2006: The Quotes of the Year
Sometimes in wireless the gap between talk and reality can be strikingly wide. Consider the words of Google's senior vice president of engineering and research Alan Eustace at a show in London this year. “We’re now in the golden age of technology,” he said. “This is as good as it gets.” (See Google's Mobile Challenge.)
Which might be true from where Eustace is sitting, but could ring hollow to users trying to connect to Google's WiFi mesh network in Mountain View, Calif. "While I can see and connect from inside my home, the service isn't useable at all no matter where I am while inside. Yet, if I go outside and position myself near Google's AP on the street, the signal from my own cheapy AP is strong and very usable," noted one unhappy user on a Google message board. (See WiFi Outlook Cloudy in Mountain View.)
Here are a few more golden words from players, observers, and hard-core users in the wireless arena, all from Unstrung's 2006 coverage:
"There is an old joke within the wireless industry, from years ago, that, in the beginning, God created the heavens, part of which is the electromagnetic spectrum. He then gave the spectrum to Motorola, who tells the FCC what to do with it. Maybe it’s not that much of a joke anymore," Craig Mathias, principal at the Farpoint Group and Unstrung columnist, on Motorola Inc. (NYSE: MOT) flexing its M&A muscles. (See Motorola Gobbles Symbol.)
"There is no doubt that Palm is a company whose best days are behind it, as it struggles to maintain a foothold in a rapidly expanding smartphone market," Carmi Levy, senior research analyst with Info-Tech Research Group , on the waning fortunes of the Treo maker. (See It's Not Easy Being Palm.)
"I think they realize what they need to execute their asses off," Ruckus Wireless Inc. communications director David Callisch, on enterprise WLAN vendor Aruba Networks Inc. (Nasdaq: ARUN) as it brought on ex-Alteon guy, Dominic Orr, as new CEO.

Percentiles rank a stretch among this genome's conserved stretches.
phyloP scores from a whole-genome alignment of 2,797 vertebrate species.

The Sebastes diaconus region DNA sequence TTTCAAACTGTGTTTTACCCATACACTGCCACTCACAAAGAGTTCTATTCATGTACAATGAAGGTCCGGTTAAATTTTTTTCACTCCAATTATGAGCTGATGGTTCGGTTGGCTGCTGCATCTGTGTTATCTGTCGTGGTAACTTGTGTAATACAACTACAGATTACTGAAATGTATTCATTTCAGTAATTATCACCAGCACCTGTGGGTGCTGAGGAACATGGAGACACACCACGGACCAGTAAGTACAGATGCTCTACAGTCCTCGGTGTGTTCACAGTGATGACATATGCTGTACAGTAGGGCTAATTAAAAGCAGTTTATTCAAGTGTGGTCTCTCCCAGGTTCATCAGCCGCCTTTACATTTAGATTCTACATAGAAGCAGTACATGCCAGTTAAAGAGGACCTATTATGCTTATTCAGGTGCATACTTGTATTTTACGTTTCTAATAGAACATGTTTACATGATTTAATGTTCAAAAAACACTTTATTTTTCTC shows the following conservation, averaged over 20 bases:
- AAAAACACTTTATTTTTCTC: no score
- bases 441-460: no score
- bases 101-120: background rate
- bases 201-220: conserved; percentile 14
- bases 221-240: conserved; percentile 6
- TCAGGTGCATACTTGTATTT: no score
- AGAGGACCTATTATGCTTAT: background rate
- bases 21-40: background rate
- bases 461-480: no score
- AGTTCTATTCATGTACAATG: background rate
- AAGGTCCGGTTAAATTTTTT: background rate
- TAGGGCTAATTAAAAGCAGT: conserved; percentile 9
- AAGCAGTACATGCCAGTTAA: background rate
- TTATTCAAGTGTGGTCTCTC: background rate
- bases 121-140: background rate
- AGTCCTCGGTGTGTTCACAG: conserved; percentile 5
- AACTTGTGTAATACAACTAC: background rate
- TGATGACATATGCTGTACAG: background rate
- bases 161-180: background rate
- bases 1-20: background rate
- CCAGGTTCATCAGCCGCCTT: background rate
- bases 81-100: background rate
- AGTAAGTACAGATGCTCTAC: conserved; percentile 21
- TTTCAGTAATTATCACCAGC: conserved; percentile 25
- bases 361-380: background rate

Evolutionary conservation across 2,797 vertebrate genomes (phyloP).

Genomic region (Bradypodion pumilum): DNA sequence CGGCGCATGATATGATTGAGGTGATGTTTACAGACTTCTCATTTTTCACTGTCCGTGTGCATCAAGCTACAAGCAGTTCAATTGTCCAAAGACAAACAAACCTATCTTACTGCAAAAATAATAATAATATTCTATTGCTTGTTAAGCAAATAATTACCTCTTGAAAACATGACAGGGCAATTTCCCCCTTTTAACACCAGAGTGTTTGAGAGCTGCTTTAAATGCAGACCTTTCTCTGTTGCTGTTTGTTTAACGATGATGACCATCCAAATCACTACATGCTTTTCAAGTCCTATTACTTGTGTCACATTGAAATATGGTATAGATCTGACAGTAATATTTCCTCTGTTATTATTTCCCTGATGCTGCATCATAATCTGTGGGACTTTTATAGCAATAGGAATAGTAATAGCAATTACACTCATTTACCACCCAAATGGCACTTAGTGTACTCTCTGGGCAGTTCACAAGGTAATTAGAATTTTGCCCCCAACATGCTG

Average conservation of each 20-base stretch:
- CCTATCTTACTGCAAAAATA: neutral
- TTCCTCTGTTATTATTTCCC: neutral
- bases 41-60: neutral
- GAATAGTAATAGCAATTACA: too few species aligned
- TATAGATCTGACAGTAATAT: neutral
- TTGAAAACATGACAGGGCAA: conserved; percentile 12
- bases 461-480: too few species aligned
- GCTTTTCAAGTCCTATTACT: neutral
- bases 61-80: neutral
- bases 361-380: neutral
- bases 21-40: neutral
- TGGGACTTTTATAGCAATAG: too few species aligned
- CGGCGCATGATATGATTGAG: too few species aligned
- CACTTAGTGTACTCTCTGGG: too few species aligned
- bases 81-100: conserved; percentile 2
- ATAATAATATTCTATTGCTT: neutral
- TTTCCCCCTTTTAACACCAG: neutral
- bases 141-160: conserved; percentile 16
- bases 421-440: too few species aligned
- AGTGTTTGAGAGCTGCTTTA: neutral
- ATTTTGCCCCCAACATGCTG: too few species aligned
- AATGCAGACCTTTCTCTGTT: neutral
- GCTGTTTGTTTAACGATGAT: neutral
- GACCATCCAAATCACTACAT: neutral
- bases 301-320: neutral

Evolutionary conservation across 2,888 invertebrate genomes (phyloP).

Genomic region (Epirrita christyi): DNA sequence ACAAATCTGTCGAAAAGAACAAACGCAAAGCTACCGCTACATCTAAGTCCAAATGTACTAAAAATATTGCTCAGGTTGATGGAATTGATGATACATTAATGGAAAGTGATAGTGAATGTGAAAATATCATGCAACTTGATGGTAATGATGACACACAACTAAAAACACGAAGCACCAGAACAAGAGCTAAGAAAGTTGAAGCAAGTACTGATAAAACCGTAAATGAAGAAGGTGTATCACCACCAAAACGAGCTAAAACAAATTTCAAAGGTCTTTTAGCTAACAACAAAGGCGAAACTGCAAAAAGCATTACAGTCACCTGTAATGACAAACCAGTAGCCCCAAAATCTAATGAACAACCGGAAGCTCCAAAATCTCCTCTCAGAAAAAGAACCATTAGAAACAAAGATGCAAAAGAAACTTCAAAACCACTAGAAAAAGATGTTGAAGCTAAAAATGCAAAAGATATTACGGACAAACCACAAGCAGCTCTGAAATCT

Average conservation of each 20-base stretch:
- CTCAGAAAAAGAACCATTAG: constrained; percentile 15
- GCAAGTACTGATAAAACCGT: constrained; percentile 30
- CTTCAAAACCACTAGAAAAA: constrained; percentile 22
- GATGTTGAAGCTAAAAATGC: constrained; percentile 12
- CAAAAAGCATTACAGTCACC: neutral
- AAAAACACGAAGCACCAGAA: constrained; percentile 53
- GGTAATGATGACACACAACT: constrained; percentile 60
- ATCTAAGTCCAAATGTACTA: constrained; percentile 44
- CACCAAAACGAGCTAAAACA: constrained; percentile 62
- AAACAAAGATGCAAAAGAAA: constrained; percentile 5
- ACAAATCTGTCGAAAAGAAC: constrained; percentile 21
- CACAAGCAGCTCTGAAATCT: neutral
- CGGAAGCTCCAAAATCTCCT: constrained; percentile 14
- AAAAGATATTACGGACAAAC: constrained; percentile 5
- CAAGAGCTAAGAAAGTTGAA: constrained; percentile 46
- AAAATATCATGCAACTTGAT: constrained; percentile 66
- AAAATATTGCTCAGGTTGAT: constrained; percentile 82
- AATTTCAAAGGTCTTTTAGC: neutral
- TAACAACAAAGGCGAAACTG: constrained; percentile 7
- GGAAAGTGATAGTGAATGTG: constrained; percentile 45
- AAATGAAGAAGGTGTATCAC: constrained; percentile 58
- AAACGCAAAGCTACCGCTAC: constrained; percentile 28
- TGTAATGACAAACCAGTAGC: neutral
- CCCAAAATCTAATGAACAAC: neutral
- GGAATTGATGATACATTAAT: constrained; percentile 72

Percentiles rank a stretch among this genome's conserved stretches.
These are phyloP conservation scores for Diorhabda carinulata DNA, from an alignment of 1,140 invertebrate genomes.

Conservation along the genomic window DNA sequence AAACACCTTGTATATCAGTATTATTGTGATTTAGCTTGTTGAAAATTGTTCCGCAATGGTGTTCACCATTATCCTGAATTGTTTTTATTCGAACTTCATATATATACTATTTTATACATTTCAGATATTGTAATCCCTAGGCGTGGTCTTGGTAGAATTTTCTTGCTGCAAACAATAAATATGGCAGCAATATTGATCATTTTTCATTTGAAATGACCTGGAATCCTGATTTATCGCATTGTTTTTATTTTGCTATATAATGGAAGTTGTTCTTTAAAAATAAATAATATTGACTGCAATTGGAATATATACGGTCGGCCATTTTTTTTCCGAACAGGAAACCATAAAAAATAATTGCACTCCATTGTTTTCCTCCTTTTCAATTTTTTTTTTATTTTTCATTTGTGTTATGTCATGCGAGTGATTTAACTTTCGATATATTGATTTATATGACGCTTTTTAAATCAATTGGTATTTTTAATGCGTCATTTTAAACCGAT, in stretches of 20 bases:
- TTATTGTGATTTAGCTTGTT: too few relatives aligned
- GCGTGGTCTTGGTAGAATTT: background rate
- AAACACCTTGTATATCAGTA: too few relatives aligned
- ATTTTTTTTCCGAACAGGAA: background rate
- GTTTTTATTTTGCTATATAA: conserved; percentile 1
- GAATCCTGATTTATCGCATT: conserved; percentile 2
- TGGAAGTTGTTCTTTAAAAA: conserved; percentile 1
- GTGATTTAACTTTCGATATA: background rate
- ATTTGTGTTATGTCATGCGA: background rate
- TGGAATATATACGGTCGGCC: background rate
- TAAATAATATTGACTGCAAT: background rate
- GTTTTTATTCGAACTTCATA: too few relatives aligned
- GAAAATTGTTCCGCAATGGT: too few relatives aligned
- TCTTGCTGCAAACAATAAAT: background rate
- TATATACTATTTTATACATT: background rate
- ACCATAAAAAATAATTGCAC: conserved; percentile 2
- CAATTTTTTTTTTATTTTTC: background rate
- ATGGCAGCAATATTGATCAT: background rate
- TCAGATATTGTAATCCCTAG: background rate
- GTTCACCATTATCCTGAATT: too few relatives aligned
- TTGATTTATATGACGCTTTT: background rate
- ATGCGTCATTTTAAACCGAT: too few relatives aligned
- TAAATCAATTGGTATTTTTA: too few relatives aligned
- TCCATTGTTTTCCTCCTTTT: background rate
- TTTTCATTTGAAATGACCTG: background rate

"Now, not only are they an unknown or an underdog, but they are strapped to merciless VCs and ignorant shareholders. I would prefer to stick with small private companies, or small public companies that have weathered several years of storms," Roger Cass, CTO at Cincinnati-based healthcare firm MediSync, on IPOs in general. (See Aruba Plots Imminent IPO.)
"I think it's going to be a nightmare. I just know the problems we're going through today. For example, we've got some salespeople on the old AT&T accounts and some on Cingular -- they're sending me two different invoices, and when I call billing they go, 'Oh well we don't know anything about that, that's AT&T.' I'm just imagining what the back-end nightmare is going to be," Manny Singh, director of IT for Bedford Park, Ill.-based Prairie Packaging, Inc., on fixed-mobile converge efforts from big carriers. (See Cautious on Convergence.)
"We're trying to make the capabilities we're implementing today at the shipyard more widely available for the state to look at. We eat our own dog food," J.D. Longmire, director of IT operations for Northrop Grumman Ship Systems, on the disaster-recovery effort at the company's Pascagoula, Mississippi facilities. (See Opportunity From Disaster.)
"WiFi is a great technology, but as a wide area network for what we in the industry call mobile broadband, it's just not happening," Lars Johnsson, vice president of business development at Beceem, on the munificipal wireless networks being installed across the country. (See Beceem Gets MS Stamp.)
"Bluetooh [sic] - Please Just Turn It Off," security consultants Thierry Zoller and Kevin Finistere, in a succinct -- if misspelled -- presentation plea. (See Bluetooth Security Still Wobbly.)
Finally, if the hype, wireless security paranoia, and the struggle to find a WiFi signal do get a little much over the holiday season, just recall this handy mantra: "I thought it was bollocks," an unidentified, apparently British, attendee after a conference presentation at Mobile Business Expo, in Chicago. (See It's All Bollocks.)
Sometimes, just sometimes, words to live by.
— Dan Jones, Site Editor, and Richard Martin, Senior Editor,Unstrung